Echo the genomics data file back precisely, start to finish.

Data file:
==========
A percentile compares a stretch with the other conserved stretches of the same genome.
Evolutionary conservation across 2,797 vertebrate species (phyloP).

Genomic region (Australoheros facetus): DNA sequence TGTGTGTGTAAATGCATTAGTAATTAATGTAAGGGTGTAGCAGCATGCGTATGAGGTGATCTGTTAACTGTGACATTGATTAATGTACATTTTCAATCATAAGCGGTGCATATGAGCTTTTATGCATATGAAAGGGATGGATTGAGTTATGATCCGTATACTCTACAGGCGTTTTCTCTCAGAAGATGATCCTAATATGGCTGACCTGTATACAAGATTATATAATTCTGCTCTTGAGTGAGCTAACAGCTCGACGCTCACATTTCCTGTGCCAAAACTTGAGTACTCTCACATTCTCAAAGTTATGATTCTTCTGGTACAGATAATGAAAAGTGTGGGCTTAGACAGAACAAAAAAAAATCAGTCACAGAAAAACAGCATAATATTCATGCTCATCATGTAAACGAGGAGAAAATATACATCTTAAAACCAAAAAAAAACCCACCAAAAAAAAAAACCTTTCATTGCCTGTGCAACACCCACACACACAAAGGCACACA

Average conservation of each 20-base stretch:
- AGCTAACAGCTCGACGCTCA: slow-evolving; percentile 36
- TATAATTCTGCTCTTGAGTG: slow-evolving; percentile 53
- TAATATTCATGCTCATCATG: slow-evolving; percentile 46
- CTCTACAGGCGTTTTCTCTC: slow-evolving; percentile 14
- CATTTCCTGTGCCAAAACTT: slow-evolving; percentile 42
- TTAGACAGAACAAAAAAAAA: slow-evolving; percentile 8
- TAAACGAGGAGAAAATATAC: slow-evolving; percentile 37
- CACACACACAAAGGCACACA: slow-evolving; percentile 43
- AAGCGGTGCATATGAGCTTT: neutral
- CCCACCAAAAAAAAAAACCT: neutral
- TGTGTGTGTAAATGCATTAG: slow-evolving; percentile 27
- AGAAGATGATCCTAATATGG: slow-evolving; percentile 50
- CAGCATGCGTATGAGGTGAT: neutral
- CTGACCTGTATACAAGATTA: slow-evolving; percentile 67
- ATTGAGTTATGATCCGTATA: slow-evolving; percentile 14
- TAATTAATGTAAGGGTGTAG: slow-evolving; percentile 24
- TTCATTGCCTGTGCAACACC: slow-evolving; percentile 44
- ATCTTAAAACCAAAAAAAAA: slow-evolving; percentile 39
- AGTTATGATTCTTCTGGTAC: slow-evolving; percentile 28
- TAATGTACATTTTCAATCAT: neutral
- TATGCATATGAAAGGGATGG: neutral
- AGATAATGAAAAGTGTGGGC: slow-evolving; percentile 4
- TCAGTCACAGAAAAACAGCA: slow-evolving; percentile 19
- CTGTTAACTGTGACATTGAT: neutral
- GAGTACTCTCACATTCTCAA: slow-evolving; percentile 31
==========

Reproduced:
A percentile compares a stretch with the other conserved stretches of the same genome.
Evolutionary conservation across 2,797 vertebrate species (phyloP).

Genomic region (Australoheros facetus): DNA sequence TGTGTGTGTAAATGCATTAGTAATTAATGTAAGGGTGTAGCAGCATGCGTATGAGGTGATCTGTTAACTGTGACATTGATTAATGTACATTTTCAATCATAAGCGGTGCATATGAGCTTTTATGCATATGAAAGGGATGGATTGAGTTATGATCCGTATACTCTACAGGCGTTTTCTCTCAGAAGATGATCCTAATATGGCTGACCTGTATACAAGATTATATAATTCTGCTCTTGAGTGAGCTAACAGCTCGACGCTCACATTTCCTGTGCCAAAACTTGAGTACTCTCACATTCTCAAAGTTATGATTCTTCTGGTACAGATAATGAAAAGTGTGGGCTTAGACAGAACAAAAAAAAATCAGTCACAGAAAAACAGCATAATATTCATGCTCATCATGTAAACGAGGAGAAAATATACATCTTAAAACCAAAAAAAAACCCACCAAAAAAAAAAACCTTTCATTGCCTGTGCAACACCCACACACACAAAGGCACACA

Average conservation of each 20-base stretch:
- AGCTAACAGCTCGACGCTCA: slow-evolving; percentile 36
- TATAATTCTGCTCTTGAGTG: slow-evolving; percentile 53
- TAATATTCATGCTCATCATG: slow-evolving; percentile 46
- CTCTACAGGCGTTTTCTCTC: slow-evolving; percentile 14
- CATTTCCTGTGCCAAAACTT: slow-evolving; percentile 42
- TTAGACAGAACAAAAAAAAA: slow-evolving; percentile 8
- TAAACGAGGAGAAAATATAC: slow-evolving; percentile 37
- CACACACACAAAGGCACACA: slow-evolving; percentile 43
- AAGCGGTGCATATGAGCTTT: neutral
- CCCACCAAAAAAAAAAACCT: neutral
- TGTGTGTGTAAATGCATTAG: slow-evolving; percentile 27
- AGAAGATGATCCTAATATGG: slow-evolving; percentile 50
- CAGCATGCGTATGAGGTGAT: neutral
- CTGACCTGTATACAAGATTA: slow-evolving; percentile 67
- ATTGAGTTATGATCCGTATA: slow-evolving; percentile 14
- TAATTAATGTAAGGGTGTAG: slow-evolving; percentile 24
- TTCATTGCCTGTGCAACACC: slow-evolving; percentile 44
- ATCTTAAAACCAAAAAAAAA: slow-evolving; percentile 39
- AGTTATGATTCTTCTGGTAC: slow-evolving; percentile 28
- TAATGTACATTTTCAATCAT: neutral
- TATGCATATGAAAGGGATGG: neutral
- AGATAATGAAAAGTGTGGGC: slow-evolving; percentile 4
- TCAGTCACAGAAAAACAGCA: slow-evolving; percentile 19
- CTGTTAACTGTGACATTGAT: neutral
- GAGTACTCTCACATTCTCAA: slow-evolving; percentile 31